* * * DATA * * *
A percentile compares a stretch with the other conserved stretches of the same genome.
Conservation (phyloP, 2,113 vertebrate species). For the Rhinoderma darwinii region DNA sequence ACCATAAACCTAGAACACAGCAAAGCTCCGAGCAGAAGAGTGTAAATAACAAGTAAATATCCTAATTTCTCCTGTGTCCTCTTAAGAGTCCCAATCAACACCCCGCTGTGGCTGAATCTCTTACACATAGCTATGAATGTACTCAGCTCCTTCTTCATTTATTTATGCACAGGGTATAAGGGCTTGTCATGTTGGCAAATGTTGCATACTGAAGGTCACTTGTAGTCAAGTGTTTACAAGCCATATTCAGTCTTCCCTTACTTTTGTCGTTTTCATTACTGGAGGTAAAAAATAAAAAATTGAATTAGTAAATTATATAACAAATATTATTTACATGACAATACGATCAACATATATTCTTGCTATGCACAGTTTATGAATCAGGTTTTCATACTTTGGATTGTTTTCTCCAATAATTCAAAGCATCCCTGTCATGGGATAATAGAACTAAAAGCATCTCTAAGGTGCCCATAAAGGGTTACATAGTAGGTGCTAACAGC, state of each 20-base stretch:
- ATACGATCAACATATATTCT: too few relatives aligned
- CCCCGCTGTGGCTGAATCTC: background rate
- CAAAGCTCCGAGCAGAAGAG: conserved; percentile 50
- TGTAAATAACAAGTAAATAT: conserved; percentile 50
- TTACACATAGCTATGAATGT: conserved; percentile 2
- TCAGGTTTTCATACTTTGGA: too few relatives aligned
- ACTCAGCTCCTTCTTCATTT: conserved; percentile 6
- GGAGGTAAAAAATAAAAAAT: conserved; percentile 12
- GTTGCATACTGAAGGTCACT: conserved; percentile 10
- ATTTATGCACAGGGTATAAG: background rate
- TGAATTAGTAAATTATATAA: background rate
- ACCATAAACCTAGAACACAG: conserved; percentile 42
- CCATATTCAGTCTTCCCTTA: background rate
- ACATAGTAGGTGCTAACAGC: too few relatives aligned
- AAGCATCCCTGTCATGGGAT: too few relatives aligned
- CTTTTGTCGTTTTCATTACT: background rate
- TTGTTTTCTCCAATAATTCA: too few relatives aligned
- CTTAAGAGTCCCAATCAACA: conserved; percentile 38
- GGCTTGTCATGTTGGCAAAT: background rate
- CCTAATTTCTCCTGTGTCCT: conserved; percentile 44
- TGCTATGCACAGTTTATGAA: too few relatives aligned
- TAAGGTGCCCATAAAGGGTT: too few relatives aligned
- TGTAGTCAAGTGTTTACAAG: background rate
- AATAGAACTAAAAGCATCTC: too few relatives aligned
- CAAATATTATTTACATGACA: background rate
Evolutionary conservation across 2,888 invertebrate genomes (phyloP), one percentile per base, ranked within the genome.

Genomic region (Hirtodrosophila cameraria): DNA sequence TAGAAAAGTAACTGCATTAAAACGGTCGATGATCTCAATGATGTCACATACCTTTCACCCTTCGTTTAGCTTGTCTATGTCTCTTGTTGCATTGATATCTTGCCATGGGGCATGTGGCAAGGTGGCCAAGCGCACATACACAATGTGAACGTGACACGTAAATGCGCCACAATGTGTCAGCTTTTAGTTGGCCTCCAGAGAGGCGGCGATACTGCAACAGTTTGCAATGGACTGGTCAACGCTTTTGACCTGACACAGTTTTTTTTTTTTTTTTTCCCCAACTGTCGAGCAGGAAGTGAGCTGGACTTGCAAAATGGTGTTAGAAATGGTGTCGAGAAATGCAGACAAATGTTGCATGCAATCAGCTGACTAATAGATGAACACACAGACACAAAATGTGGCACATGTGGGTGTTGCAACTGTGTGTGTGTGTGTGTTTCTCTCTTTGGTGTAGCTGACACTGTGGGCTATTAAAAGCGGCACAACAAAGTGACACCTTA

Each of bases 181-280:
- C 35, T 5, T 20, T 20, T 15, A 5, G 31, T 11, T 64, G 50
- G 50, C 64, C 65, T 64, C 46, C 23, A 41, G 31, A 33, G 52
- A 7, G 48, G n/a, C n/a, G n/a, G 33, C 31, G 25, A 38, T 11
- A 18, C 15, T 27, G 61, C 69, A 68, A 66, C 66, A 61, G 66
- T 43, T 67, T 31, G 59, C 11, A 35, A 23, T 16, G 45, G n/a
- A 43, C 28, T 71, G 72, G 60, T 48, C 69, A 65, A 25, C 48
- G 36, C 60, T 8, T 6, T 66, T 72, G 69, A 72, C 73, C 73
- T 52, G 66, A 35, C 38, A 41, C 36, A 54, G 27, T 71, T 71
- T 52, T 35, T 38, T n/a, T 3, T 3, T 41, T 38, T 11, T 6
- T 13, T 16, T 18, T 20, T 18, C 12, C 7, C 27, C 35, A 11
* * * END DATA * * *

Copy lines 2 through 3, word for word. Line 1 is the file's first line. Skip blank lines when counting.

Conservation (phyloP, 2,113 vertebrate species). For the Rhinoderma darwinii region DNA sequence ACCATAAACCTAGAACACAGCAAAGCTCCGAGCAGAAGAGTGTAAATAACAAGTAAATATCCTAATTTCTCCTGTGTCCTCTTAAGAGTCCCAATCAACACCCCGCTGTGGCTGAATCTCTTACACATAGCTATGAATGTACTCAGCTCCTTCTTCATTTATTTATGCACAGGGTATAAGGGCTTGTCATGTTGGCAAATGTTGCATACTGAAGGTCACTTGTAGTCAAGTGTTTACAAGCCATATTCAGTCTTCCCTTACTTTTGTCGTTTTCATTACTGGAGGTAAAAAATAAAAAATTGAATTAGTAAATTATATAACAAATATTATTTACATGACAATACGATCAACATATATTCTTGCTATGCACAGTTTATGAATCAGGTTTTCATACTTTGGATTGTTTTCTCCAATAATTCAAAGCATCCCTGTCATGGGATAATAGAACTAAAAGCATCTCTAAGGTGCCCATAAAGGGTTACATAGTAGGTGCTAACAGC, state of each 20-base stretch:
- ATACGATCAACATATATTCT: too few relatives aligned